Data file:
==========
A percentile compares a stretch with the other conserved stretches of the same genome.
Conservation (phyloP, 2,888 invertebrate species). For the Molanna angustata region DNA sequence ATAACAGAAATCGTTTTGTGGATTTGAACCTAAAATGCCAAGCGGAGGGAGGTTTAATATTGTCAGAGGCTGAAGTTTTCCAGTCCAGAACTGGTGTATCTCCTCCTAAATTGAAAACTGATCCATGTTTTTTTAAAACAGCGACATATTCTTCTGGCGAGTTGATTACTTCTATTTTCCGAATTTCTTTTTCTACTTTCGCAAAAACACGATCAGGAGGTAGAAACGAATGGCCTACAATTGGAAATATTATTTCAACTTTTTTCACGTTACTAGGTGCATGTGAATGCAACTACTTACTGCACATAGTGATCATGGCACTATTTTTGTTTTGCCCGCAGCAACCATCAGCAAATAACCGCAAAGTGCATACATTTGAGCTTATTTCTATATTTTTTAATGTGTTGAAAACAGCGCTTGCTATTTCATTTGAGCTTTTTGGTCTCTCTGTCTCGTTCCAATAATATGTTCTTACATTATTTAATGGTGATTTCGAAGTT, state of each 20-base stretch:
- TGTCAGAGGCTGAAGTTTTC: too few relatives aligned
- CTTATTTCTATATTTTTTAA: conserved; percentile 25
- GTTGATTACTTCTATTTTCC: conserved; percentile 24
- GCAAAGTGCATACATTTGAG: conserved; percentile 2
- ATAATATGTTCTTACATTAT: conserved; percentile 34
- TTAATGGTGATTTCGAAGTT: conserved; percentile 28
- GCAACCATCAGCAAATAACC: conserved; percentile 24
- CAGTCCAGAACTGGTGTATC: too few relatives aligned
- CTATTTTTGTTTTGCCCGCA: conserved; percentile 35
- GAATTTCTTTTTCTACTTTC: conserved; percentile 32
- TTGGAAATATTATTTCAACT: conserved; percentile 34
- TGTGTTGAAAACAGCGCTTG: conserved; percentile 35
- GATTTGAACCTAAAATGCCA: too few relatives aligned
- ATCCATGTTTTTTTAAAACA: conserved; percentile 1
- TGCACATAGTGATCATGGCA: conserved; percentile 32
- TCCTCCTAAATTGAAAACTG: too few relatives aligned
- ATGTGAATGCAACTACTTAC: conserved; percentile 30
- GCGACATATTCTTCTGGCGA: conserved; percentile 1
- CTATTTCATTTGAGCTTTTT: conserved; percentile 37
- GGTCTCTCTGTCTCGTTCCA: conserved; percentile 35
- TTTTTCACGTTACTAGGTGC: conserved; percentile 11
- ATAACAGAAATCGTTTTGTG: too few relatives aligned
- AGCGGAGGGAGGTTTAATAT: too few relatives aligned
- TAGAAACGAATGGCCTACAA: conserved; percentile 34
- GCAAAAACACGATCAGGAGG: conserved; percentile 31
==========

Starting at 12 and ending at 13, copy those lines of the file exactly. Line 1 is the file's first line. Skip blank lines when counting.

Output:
- GAATTTCTTTTTCTACTTTC: conserved; percentile 32
- TTGGAAATATTATTTCAACT: conserved; percentile 34